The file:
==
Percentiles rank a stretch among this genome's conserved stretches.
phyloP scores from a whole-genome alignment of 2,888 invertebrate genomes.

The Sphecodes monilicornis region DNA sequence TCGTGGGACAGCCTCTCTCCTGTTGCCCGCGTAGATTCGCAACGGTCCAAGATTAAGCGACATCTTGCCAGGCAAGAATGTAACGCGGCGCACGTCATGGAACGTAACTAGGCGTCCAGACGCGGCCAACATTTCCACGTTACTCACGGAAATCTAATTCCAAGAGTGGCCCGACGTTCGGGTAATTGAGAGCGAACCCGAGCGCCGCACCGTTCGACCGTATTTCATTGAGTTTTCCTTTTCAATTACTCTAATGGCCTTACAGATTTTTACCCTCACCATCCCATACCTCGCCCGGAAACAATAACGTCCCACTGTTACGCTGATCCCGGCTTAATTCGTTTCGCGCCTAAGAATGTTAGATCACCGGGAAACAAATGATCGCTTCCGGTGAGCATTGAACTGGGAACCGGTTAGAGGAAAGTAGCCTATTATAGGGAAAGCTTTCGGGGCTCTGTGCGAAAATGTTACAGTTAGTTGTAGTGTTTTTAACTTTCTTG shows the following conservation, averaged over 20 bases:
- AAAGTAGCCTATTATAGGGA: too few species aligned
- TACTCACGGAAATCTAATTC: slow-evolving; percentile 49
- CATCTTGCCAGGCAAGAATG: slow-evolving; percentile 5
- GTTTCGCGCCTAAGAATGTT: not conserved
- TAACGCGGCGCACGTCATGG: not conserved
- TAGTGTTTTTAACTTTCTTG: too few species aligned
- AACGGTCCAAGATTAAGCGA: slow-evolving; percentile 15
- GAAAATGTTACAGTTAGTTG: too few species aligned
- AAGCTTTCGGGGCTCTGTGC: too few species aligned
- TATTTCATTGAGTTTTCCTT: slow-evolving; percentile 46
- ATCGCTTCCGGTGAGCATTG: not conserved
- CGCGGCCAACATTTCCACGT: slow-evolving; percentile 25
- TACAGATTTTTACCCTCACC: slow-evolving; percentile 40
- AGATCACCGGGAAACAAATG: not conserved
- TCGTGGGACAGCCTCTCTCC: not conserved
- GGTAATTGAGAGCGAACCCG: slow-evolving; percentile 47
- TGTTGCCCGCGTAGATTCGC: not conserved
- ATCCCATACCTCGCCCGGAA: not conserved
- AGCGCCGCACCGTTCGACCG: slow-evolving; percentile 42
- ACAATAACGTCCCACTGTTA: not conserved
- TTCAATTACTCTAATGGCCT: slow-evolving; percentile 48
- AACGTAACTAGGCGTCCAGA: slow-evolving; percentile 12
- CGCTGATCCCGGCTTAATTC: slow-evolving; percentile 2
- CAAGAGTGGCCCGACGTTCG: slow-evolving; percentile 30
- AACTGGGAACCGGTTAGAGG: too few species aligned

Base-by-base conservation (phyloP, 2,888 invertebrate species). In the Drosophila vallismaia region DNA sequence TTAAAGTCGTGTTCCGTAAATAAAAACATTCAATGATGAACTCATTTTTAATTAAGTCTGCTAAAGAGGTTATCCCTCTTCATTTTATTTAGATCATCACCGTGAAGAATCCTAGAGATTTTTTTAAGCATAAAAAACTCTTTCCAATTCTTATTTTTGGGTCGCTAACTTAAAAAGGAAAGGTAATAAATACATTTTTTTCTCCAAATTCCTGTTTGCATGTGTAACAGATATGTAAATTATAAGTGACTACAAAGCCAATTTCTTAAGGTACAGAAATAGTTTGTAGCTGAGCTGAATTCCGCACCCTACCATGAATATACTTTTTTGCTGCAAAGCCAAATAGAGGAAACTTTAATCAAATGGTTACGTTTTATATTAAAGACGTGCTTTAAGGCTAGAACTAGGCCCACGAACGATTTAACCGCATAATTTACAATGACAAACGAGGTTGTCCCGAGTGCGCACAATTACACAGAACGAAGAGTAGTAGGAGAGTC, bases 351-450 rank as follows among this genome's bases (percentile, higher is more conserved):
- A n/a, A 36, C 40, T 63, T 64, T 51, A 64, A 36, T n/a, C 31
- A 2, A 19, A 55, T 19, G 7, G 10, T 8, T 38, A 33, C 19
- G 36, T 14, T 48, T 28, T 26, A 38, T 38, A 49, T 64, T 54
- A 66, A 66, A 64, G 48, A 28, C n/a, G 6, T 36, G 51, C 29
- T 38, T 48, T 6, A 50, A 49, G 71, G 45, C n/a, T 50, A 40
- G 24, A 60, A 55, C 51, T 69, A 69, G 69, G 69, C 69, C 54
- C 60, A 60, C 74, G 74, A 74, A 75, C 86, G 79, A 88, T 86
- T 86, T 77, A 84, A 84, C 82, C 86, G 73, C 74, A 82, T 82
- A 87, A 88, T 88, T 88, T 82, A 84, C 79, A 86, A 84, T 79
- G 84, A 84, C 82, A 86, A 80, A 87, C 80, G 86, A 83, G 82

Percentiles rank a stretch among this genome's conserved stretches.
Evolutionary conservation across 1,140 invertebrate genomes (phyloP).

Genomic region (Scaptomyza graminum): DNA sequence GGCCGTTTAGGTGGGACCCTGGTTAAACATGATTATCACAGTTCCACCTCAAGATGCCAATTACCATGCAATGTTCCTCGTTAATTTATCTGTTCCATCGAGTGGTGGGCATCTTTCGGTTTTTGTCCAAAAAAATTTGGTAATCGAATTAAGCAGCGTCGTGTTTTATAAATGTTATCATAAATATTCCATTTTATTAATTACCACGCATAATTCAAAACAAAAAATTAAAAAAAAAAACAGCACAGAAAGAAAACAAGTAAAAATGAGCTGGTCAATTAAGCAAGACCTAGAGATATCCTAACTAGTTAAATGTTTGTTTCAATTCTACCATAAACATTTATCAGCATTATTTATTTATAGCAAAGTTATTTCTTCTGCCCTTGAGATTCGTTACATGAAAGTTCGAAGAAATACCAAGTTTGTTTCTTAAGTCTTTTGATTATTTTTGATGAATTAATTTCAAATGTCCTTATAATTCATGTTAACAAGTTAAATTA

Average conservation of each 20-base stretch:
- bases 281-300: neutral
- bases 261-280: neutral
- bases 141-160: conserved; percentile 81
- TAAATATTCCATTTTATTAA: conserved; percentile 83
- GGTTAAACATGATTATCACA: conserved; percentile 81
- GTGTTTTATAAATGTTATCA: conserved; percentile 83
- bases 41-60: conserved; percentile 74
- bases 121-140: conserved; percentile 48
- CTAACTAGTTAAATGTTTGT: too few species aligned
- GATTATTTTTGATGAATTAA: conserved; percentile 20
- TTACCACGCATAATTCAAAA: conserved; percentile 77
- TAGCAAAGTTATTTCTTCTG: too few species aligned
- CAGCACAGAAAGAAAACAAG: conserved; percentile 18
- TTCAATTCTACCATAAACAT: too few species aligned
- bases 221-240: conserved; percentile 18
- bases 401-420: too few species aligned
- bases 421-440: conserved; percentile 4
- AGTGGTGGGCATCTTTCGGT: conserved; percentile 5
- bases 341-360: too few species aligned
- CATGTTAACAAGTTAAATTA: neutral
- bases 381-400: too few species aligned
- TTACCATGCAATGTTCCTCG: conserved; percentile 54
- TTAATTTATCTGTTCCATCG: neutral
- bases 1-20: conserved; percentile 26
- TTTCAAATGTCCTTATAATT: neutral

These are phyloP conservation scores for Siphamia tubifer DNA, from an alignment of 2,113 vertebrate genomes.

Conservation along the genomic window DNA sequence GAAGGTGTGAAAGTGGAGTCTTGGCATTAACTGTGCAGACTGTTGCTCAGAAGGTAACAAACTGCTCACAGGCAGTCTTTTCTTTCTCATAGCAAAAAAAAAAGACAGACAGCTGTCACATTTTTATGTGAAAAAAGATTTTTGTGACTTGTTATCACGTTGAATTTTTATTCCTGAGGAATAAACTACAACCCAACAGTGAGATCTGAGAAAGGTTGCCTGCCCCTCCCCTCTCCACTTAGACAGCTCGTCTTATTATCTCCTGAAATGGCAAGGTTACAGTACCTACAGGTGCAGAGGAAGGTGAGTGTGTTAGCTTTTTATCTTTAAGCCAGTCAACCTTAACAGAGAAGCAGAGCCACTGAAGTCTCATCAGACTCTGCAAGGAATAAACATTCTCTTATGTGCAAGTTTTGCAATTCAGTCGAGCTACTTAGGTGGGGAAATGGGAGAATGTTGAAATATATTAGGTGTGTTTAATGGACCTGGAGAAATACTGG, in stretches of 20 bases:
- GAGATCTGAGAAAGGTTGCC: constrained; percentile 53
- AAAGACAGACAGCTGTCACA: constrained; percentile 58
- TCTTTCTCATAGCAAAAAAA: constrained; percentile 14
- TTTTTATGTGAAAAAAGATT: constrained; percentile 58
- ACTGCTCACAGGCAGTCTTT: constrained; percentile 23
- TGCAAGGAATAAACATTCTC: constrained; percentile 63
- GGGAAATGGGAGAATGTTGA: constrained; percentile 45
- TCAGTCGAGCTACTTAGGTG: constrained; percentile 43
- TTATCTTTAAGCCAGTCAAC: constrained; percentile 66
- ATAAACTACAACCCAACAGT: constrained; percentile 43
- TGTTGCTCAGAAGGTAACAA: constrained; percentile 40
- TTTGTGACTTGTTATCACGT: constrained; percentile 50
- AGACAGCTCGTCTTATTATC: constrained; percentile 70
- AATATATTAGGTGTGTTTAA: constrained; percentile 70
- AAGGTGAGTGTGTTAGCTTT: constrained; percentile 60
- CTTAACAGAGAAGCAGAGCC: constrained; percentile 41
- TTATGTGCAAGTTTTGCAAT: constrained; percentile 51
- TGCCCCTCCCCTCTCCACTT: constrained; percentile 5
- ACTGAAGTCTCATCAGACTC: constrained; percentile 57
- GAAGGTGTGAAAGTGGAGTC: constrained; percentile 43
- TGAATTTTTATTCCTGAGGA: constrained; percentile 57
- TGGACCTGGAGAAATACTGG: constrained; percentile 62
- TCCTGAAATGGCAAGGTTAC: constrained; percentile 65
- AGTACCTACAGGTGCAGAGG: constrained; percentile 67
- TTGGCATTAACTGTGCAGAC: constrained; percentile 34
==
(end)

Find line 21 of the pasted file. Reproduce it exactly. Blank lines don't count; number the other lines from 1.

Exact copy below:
- ATCCCATACCTCGCCCGGAA: not conserved